Today’s Throwback Thursday selection is “Desire,” from Joy Harjo’s Mad Love and War (1990). The collection won the William Carlos Williams Award from the Poetry Society of America in 1991, and Harjo was the 1990 recipient of the Before Columbus American Book Award.
Say I chew desire and water is an explosion
of sugar wings in my mouth.
Say it tastes of you.
Say I could drown because you left
for the time it takes a blackbird to understand
a pine tree.
Say we enter the pine woods at dawn.
We never slept and the only opium we smoked
was what became of our mingled breath.
Say the stars have never learned
to say good-bye. (One is a jewel
of blue magic in your perfect ear.)
Say all of this is true and more
than there are blackbirds
in a heaven of blackbirds.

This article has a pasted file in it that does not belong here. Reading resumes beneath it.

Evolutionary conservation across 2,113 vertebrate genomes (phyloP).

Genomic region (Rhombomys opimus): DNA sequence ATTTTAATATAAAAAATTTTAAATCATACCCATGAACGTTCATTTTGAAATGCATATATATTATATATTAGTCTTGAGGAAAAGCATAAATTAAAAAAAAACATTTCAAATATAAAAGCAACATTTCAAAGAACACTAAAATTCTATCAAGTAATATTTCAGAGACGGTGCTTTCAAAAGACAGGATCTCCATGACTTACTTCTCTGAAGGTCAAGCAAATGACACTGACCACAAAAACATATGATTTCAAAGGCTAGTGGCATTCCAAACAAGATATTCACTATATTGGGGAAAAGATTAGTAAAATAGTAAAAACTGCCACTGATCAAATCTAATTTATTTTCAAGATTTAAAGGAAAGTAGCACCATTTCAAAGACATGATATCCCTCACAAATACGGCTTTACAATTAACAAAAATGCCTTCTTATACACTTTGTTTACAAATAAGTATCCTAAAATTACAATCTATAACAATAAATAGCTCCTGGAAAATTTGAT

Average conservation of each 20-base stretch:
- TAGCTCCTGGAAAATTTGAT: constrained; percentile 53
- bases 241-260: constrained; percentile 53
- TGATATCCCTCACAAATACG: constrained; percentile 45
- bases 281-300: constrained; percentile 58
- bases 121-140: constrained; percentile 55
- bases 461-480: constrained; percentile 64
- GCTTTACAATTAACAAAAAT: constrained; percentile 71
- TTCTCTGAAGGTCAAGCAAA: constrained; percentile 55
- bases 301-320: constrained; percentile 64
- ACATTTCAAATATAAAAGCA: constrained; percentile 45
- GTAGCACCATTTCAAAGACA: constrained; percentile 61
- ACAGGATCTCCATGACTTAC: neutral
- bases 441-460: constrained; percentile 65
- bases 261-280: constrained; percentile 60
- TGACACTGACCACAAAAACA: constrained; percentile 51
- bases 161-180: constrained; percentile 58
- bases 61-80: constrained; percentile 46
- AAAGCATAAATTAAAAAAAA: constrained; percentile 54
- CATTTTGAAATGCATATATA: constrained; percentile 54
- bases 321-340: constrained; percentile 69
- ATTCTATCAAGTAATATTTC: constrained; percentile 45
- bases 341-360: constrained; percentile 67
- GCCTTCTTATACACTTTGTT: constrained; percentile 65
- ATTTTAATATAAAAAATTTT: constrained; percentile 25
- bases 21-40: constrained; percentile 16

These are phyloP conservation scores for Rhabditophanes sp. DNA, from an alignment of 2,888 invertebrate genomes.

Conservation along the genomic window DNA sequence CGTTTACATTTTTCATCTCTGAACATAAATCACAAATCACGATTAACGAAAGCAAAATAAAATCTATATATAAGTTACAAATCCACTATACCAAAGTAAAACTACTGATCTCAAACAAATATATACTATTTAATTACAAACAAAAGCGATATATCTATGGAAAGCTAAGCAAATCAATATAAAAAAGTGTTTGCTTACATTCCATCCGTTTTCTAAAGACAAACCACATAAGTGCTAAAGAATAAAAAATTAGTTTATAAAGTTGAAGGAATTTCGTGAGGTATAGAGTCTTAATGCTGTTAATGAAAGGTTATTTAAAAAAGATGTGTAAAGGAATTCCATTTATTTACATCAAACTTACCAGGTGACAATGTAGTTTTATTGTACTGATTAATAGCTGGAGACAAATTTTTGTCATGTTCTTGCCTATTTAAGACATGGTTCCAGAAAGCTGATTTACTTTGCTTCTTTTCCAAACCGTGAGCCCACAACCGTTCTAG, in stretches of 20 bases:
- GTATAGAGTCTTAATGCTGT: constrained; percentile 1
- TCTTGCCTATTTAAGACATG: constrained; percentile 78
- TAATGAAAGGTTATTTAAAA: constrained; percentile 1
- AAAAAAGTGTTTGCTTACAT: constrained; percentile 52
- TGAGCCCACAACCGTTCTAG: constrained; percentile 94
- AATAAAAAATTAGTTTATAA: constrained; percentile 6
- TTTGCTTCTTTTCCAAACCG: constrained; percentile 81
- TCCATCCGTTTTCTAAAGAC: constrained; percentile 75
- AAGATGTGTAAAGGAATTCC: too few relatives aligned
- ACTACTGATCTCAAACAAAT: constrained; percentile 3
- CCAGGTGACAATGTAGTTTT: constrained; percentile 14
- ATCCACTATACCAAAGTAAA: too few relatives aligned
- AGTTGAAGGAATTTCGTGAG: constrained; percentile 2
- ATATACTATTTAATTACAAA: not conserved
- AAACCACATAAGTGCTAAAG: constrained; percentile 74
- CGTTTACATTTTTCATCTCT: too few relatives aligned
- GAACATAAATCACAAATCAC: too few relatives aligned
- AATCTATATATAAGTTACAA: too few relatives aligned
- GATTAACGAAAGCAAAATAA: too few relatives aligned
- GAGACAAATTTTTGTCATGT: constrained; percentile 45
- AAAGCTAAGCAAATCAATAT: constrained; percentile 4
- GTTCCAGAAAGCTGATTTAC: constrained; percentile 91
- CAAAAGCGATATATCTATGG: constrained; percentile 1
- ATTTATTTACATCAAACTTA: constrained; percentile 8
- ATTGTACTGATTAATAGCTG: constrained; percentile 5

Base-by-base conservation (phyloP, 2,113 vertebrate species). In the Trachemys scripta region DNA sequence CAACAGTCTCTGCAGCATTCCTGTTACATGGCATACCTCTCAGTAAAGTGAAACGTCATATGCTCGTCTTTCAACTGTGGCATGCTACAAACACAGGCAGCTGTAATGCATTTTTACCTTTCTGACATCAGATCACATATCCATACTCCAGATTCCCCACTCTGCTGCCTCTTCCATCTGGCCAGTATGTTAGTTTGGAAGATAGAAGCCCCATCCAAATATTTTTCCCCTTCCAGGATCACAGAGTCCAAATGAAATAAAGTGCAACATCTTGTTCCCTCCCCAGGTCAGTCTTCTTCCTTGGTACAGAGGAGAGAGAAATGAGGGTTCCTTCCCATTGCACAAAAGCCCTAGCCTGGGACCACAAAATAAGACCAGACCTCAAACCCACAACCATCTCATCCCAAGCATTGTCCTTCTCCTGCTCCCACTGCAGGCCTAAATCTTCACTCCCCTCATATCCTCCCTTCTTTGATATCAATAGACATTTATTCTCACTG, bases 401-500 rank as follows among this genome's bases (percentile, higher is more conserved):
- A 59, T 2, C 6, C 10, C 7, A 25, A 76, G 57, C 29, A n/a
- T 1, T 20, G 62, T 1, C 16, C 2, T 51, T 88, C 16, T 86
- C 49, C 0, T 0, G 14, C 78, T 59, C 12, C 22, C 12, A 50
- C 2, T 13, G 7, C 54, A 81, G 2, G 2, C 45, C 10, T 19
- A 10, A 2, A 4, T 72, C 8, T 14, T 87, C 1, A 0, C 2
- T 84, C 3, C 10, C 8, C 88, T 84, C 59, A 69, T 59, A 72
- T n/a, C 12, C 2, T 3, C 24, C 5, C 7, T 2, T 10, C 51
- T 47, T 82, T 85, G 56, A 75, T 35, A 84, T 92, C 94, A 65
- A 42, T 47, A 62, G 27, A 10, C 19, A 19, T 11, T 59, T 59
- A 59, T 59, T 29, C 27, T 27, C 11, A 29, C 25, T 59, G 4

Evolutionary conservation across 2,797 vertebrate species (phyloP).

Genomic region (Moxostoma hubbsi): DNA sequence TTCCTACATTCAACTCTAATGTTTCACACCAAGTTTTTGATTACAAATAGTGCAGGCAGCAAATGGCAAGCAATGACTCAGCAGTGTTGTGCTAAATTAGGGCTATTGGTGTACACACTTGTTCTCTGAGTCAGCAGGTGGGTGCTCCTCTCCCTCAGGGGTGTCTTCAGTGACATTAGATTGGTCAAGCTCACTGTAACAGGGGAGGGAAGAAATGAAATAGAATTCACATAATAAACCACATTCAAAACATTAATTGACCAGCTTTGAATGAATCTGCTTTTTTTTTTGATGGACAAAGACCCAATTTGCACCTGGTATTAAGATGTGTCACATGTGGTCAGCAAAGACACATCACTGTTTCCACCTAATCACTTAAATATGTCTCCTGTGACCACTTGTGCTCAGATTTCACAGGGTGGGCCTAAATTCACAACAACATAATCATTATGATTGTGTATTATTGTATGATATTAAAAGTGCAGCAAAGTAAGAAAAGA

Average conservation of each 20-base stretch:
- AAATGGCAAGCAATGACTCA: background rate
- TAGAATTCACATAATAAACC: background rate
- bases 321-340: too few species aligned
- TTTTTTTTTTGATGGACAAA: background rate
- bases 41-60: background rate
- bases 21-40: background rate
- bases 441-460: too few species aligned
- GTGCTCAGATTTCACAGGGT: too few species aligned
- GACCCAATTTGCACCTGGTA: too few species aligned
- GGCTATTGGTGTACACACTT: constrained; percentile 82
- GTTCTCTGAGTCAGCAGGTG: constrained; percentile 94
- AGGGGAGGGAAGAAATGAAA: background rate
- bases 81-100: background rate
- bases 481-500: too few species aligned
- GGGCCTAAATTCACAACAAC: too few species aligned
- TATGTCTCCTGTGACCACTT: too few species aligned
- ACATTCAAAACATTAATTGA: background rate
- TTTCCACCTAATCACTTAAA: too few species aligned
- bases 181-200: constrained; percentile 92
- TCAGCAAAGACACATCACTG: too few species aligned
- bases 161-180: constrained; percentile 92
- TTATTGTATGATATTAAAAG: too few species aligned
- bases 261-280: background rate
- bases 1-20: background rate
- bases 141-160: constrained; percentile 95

JOY HARJO is a multitalented artist of the Mvskoke/Creek Nation. She is an internationally known poet, performer, writer, and musician. She is the author of many acclaimed books, including Soul Talk, Song Language, She Had Some Horses, In Mad Love and War, The Woman Who Fell from the Sky, How We Became Human: New and Selected Poems, and a memoir, Crazy Brave. She has produced five award-winning albums of music and poetry, including Letter from the End of the Twentieth Century, Winding through the Milky Way, and Red Dreams: A Trail Beyond Tears. Her newest book of poetry is Conflict Resolution for Holy Beings.